The world ain’t comin’ to an end, my friend.
The world is comin’ to a start.
Purlie Victorious Judson
My dad got an iPhone two Novembers ago. His intent was to be able to FaceTime the grandkids. Fourteen months later, he has yet to initiate a call.
Meanwhile, this morning, my two-and-a-half year old daughter grabbed my phone and asked Siri to put some candy in her backpack to take to school.
One generation sees technology as an insurmountable hurdle; the other, as a door to limitless potential and opportunities.
My dad tells me they’re out of ammunition in Mississippi, where he has chosen to hang his hat. He’s thinking about buying an H2 Hummer, so, in his words, he can get off the grid and hit the woods if things really go south.
What’s that all about? I ask.
I just don’t like the direction this country is going …
Which is what both the Federalists and Anti-Federalists were saying two hundred and thirty-whatever years ago. And what half of each generation has said every twenty years since. One of these days, someone’s going to be right, I guess. Doesn’t take Nate Silver to figure out that a guy batting .015 will eventually get a hit, if he swings often enough. (And don’t even get me started about a dude in a Hummer getting off the grid. One word: gasoline.)
Meanwhile, our little one — remember, she’s 2½ — thought one of the wheels on her doll stroller was wobbling, so she grabbed a wrench and pliers and flipped the thing over, intent on fixing it. Because everything is fixable to her. Everything. If not with duct tape and pliers, then with a band-aid and a kiss.
Put her in the kitchen, and she’ll start throwing things together, 100% convinced that it’s going to generate a pie or mac-n-cheese or cookies or something.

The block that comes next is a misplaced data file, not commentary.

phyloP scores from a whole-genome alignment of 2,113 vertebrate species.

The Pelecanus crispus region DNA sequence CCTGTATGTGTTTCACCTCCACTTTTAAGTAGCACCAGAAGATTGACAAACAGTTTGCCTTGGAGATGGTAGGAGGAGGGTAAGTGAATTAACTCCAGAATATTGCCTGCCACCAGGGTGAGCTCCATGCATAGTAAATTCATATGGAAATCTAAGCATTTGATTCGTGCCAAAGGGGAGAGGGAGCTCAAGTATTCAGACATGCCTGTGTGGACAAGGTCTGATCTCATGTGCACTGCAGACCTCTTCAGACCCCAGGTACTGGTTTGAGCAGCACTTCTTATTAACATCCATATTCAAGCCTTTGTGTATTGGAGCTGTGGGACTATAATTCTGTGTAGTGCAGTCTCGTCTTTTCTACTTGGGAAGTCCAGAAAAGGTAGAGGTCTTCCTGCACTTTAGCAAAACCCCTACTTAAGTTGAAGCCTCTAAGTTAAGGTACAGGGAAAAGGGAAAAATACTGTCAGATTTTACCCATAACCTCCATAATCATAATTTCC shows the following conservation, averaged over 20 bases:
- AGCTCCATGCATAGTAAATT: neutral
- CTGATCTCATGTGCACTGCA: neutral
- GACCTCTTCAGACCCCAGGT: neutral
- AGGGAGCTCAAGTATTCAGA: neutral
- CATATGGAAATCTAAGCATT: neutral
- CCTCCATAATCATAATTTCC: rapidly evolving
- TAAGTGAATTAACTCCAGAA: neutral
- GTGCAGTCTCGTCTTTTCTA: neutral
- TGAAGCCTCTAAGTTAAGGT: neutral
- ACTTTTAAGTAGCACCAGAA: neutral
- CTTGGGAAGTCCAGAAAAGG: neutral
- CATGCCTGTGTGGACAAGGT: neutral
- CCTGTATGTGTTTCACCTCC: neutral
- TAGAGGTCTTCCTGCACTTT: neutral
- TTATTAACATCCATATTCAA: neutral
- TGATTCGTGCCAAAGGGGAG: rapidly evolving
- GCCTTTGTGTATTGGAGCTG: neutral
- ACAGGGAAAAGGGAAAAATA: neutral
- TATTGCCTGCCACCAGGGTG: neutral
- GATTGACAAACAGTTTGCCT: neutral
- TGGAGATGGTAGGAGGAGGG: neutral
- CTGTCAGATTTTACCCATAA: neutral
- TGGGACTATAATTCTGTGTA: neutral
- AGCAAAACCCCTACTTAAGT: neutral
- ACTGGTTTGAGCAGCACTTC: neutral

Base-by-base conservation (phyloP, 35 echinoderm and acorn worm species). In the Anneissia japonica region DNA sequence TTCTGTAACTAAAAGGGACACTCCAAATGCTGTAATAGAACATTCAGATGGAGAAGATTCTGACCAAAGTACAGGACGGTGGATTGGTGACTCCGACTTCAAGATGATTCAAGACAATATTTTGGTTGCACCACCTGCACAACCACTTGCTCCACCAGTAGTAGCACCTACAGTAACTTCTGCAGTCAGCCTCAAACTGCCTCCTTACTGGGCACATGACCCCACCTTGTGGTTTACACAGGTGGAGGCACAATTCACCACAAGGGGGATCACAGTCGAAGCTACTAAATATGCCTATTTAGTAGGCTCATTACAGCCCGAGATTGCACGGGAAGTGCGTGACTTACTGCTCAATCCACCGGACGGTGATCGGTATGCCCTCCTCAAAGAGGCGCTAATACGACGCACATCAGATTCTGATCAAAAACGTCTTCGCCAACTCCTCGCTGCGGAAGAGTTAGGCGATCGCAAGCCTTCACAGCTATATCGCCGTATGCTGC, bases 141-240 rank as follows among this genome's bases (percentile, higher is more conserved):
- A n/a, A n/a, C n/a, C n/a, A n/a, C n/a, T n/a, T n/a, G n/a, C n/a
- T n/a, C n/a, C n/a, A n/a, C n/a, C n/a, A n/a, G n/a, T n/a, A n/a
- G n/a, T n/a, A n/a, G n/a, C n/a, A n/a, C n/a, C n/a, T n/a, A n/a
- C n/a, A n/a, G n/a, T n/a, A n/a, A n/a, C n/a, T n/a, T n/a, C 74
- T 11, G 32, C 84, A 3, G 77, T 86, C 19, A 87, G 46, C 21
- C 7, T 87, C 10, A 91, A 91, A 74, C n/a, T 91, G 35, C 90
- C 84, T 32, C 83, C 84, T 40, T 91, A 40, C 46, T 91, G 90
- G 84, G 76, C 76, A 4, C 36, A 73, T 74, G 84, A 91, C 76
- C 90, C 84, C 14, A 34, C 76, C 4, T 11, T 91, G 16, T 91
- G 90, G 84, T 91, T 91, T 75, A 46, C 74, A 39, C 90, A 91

So, is the world coming to an end, or to a start? My first instinctive response is to say it’s a generational response. Our little one hasn’t been burned yet, whilst my old man has been around the block more than once. In round trips around the big ball of fire, I’m significantly closer to my dad than to my daughter — 70% of the way to my dad’s age, half a century away from the little one. On paper, I should be leaning in my dad’s direction.
And yet, at the same time, I don’t see how this attitude is not a choice. My dad sees his iPhone, and the screen is too small, the icons move all over the place, he can’t remember how he got to that thing he was looking at the other day. My daughter sees the same device, and she sees a servant standing by to grant most any wish. She can video chat with cousins and aunts and uncles (and grandparents, if she can get them to answer) , watch Curious George, learn shapes and colors … and maybe, someday, use it to fill her backpack with candy.
Maybe it takes a lot of work to stay in the optimistic camp. Maybe we all eventually slip into “glass isn’t just half empty, it has a damn whole in the bottom” mode. But I know one little girl who will find a surprise in her backpack after school today.